A Texas federal judge chided both
“This strikes me that it’s much like two people who tell the world, ‘We can’t wait for our wedding in December and we’re so anxious to get married,’ and neither one seems to be particularly [chaste] or true to the other while the wedding is yet to take place,” Judge
Gilstrap, for example, pressed Apple’s counsel for suggesting the revival of an expired 2015 licensing agreement as a way to settle the dispute without first discussing it with Ericsson’s counsel.
Last week’s hearing was held after Apple asked the court to order that Ericsson “indemnify” it for any costs incurred after a Colombian judge earlier this month blocked 4G and 5G iPhone sales in the country.
Apple claimed that Ericsson broke an agreement to work out the global licensing rate for the standard-essential patents used in 4G and 5G mobile phones in the Eastern District of Texas, but Ericsson maintains it has a right to enforce its patents in courts across the world.
Attorneys representing Apple argued in court that the Colombia sales injunction chips away at the Texas court’s jurisdiction over the licensing dispute and improperly attempts to pressure Apple into settling before trial. In the meantime, Ericsson should cover the costs of Apple’s lost business in Colombia, said Joseph Mueller of Wilmer Cutler Pickering Hale and Dorr LLP.
“If this is like a wedding, we’re at the altar. We are ready and waiting to conclude a rate for the global portfolio right here as soon as possible,” he said. “What we’re asking is that Ericsson bear the responsibility for the financial consequences of what they’re doing, and if the injunction is overturned as erroneous later, that they would provide the indemnification.”
Counsel and spokespeople for the parties didn’t immediately respond to requests for comment on the hearing.
While Gilstrap said he didn’t “necessarily endorse” the kind of ex parte actions that Ericsson launched, he appeared skeptical of Apple’s claims that the Colombia injunction would derail the Texas proceedings.
“Whatever pressure is being created, it’s not on me. It’s not on this Court,” Gilstrap said. “It may be on your client, it may be on you, but it’s not on me and it’s not interfering with this proceeding.”
Apple’s counsel then offered Gilstrap “another option that we didn’t put in the briefing.” Fish & Richardson PC attorney Ruffin Cordell, who also represents the iPhone maker, suggested that Gilstrap revive the companies’ 2015 licensing agreement, which covered 2G, 3G, and 4G technology. It expired in January, giving rise to the current dispute.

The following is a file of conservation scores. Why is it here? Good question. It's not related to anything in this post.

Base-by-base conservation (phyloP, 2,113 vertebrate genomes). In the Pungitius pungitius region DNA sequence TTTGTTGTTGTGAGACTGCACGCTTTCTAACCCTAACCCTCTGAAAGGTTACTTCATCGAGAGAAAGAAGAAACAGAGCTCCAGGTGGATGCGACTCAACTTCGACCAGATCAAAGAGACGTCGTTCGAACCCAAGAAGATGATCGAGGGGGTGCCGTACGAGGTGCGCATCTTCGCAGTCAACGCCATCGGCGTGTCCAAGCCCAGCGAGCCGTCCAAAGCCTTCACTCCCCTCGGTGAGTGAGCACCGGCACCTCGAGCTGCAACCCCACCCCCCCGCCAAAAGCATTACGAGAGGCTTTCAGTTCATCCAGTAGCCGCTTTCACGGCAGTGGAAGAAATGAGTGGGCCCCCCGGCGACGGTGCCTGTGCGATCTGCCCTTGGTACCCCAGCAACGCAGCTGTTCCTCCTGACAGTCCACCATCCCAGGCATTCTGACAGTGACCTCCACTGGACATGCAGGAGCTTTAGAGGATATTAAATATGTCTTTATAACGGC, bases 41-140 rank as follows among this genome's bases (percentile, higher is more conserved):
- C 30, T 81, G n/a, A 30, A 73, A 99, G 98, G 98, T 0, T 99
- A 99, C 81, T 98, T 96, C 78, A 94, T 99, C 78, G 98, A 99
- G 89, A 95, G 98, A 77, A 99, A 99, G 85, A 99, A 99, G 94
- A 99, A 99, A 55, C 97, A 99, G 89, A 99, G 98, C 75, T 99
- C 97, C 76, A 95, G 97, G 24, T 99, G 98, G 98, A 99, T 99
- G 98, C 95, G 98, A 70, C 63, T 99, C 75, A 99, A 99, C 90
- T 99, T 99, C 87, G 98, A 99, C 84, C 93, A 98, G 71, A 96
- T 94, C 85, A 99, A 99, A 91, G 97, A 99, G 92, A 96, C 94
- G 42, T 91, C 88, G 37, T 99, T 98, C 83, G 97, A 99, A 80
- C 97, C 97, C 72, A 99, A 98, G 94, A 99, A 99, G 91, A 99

“It would be a fairly straight forward matter for the Court to blue pencil that agreement and extend its term such that it would expire whenever the judgment is final in this case,” Cordell said.
The suggestion prompted Gilstrap to probe whether Cordell mentioned this idea to opposing counsel—he hadn’t— and to quip “nothing like a surprise in the middle of the courtroom.”
Nick Mathews of McKool Smith PC, representing Ericsson, quickly shot down the suggestion and said the old agreement didn’t take into account Ericsson’s new 5G technology.
“It would have been great to hear about this when we ran into each other at dinner last night, but I’ll let that one slide,” he said. “We don’t agree with the terms of that prior license. Ericsson’s patent portfolio has completely changed.”
Mathews also emphasized that Ericsson is eager to resolve the licensing dispute in Texas and that the Colombian injunction needn’t stand in the way of that.
“We absolutely want to try this case. Nothing that’s happening in Colombia is going to impact this trial in December,” he said. “We’re looking forward to this rate adjudication. We want it to happen.”
Gilstrap ended the hearing without a ruling from the bench and said he’d inform the parties of his decision on the indemnification request soon.
Wilmer Cutler Pickering Hale and Dorr LLP, Fish & Richardson PC, and Gillam & Smith LLP represent Apple. Alston & Bird LLP, Hueston Hennigan LLP, and McKool Smith PC represent Ericsson.
The case is Ericsson Inc. et al v. Apple Inc., E.D. Tex., No. 21-cv-00376.